Director: JJ Abrams
Realistically, there should be something embarrassing about any studio’s attempt to relaunch a tired franchise. In recent years, they’ve had a chequered history; for every Batman Begins, there’s a Superman Returns. Star Trek should really fall into the latter category; based on a campy ‘60s TV show, which was followed by films of ever diminishing quality. Insurrection? Nemesis? No, thought not. However, director JJ Abrams and screenwriters Alex Kurtzman and Robert Orci do a tremendous job of reducing the various stories and history of the Star Trek franchise down to an exciting and heartfelt origin story, accessible to both die-hard Trekkies and complete newcomers.
When a Federation starship is attacked by a vengeful Romulan warrior (Eric Bana), the captain’s pregnant wife is evacuated at the cost of her husband. 25 years later, the child grows up to be James Tiberius Kirk (Chris Pine, cocky), who is a rebel in his rural Iowan home. Federation Commander Pike (Bruce Greenwood, dignified) then comes to persuade Kirk to train to become a member of the Federation. If this doesn’t reek of standard origin story by now, it will by the time Kirk meets the classmates who will eventually become his crew on board the Starship Enterprise, such as Uhura (Zoe Saldana, short shorts), Bones (Karl Urban, goofy) and Spock (Zachary Quinto), the Vulcan who bases all decisions on logic and seems to lack emotion.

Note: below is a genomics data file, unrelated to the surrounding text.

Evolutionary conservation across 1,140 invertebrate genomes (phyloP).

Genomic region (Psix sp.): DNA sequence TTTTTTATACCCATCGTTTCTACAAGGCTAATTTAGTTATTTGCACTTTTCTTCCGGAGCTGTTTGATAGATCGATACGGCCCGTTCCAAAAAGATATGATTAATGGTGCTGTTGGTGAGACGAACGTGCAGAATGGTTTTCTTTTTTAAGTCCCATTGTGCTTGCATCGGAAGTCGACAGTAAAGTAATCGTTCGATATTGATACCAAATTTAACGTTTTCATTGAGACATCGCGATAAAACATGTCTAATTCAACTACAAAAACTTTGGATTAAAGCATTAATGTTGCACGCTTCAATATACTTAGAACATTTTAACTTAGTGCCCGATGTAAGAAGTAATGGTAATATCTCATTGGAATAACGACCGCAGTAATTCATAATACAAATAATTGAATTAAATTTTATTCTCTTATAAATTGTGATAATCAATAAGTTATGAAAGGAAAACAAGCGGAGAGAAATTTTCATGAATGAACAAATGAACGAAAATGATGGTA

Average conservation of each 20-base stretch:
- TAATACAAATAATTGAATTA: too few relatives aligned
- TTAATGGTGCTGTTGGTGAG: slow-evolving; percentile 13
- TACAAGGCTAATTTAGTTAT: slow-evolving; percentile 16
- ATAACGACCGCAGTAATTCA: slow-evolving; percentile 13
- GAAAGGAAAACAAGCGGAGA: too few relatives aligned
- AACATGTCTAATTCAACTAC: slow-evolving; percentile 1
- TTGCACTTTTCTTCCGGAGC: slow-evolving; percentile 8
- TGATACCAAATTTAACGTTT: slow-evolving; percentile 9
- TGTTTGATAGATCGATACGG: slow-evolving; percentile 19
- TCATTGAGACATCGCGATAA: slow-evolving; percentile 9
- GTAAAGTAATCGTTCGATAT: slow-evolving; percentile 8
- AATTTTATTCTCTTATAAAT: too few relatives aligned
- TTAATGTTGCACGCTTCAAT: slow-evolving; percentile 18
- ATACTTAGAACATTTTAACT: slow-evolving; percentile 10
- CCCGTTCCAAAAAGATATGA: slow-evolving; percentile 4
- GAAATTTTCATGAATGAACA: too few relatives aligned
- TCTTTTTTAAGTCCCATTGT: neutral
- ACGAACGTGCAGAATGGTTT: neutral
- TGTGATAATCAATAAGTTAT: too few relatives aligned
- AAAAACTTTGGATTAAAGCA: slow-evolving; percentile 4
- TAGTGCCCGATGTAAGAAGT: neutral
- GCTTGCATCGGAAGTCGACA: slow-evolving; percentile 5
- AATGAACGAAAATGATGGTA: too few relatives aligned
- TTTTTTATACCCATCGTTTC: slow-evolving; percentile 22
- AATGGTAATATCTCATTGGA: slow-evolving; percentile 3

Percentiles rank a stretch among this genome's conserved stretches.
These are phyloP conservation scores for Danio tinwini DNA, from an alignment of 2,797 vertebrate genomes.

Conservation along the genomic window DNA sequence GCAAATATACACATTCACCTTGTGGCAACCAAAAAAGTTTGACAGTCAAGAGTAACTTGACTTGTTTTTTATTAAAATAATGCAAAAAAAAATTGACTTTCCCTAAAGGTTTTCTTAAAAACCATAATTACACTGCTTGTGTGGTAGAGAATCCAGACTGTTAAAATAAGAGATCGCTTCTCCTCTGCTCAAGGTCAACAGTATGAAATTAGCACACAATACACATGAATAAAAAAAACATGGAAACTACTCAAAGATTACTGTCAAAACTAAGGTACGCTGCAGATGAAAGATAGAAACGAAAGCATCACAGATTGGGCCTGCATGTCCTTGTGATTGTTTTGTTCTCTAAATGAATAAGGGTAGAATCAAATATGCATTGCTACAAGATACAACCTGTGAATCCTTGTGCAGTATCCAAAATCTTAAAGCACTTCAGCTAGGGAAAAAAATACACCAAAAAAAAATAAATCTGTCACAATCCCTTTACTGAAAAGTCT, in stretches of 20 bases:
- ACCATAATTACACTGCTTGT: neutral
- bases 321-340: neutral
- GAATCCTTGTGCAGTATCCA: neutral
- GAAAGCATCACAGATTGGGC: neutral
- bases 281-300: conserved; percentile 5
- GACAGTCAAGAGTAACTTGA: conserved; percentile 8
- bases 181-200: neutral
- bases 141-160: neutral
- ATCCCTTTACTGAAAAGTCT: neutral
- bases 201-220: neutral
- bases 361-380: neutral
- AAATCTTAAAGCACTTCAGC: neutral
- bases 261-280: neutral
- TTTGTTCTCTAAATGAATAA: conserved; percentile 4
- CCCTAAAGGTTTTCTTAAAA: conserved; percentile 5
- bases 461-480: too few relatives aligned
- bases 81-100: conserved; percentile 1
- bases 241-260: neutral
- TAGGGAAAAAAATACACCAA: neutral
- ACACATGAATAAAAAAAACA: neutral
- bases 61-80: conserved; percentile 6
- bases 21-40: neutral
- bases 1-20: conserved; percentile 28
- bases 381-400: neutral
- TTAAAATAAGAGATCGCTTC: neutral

As you can probably guess, the first hour or so of the film is setup for the rest of the film and the prospective franchise. However, that’s not altogether a bad thing. There are clichés, there are obvious character arcs and relationships and build-up to an inevitable mano-a-mano between hero and villain. However, there is also a tremendous amount of energy and verve here. Indeed, there is one element that is alack in many origin tales, and sets this film apart from the likes of Batman Begins: fun. Star Trek is fully aware of its campy origins and nonsensical premise, and embraces them. The characters are drawn quickly, but Pine and co. give them enough depth to make them distinct and likeable. In particular, Quinto is eerily reminiscent of Leonard Nimoy, capturing the essential dignity of Spock. Even smaller roles, such as John Cho’s Zulu, Anton Yelchin’s Chekov and Nimoy himself as a future representation of Spock (it makes more sense when you watch it) are excellently handled; only Simon Pegg disappoints as a loud (that is to say, annoying) Scotty. Beam him up, indeed.
Humour comes thick and fast, with one-liners bandied back and forth, and the action is on the grandest scale CG can provide. It’s a zippy two hours, and should leave any action hound sated. It’s clearly got an eye on starting a franchise, and is unrepentant in the sheer silliness of the whole endeavour. However, if the next Star Trek is as purely entertaining as this one, we should be willing to embrace our sillier side.